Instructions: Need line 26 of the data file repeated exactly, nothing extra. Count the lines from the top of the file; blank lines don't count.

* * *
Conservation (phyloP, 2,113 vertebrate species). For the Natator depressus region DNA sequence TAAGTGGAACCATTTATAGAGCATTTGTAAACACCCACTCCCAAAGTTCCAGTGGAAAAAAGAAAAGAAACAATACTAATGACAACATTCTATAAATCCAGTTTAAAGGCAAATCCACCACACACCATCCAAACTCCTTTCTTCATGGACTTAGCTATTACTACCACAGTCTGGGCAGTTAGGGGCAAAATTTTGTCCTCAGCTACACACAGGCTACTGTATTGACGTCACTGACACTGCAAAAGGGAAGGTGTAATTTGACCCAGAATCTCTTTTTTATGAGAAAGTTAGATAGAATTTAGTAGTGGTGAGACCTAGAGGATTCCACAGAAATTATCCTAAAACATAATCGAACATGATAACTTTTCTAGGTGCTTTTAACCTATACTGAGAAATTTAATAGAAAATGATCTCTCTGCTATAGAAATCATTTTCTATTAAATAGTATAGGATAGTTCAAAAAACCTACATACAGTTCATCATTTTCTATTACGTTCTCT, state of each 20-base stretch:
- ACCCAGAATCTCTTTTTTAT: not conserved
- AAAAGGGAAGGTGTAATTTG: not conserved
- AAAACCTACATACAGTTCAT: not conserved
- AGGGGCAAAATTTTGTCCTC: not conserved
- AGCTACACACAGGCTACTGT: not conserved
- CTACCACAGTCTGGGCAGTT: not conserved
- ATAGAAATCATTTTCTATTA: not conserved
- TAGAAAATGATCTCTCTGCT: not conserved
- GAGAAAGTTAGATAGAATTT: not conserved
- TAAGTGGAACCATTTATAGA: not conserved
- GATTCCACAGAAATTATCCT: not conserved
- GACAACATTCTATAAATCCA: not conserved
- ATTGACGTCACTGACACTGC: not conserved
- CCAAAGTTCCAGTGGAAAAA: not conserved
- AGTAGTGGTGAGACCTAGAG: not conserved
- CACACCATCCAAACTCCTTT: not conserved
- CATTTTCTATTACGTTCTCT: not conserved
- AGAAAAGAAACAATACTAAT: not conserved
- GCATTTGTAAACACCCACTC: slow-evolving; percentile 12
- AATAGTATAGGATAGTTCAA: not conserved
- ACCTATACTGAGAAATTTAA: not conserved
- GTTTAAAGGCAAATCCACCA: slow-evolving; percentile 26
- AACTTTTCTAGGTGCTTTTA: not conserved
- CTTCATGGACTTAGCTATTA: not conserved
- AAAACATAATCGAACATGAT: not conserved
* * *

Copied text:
- AAAACATAATCGAACATGAT: not conserved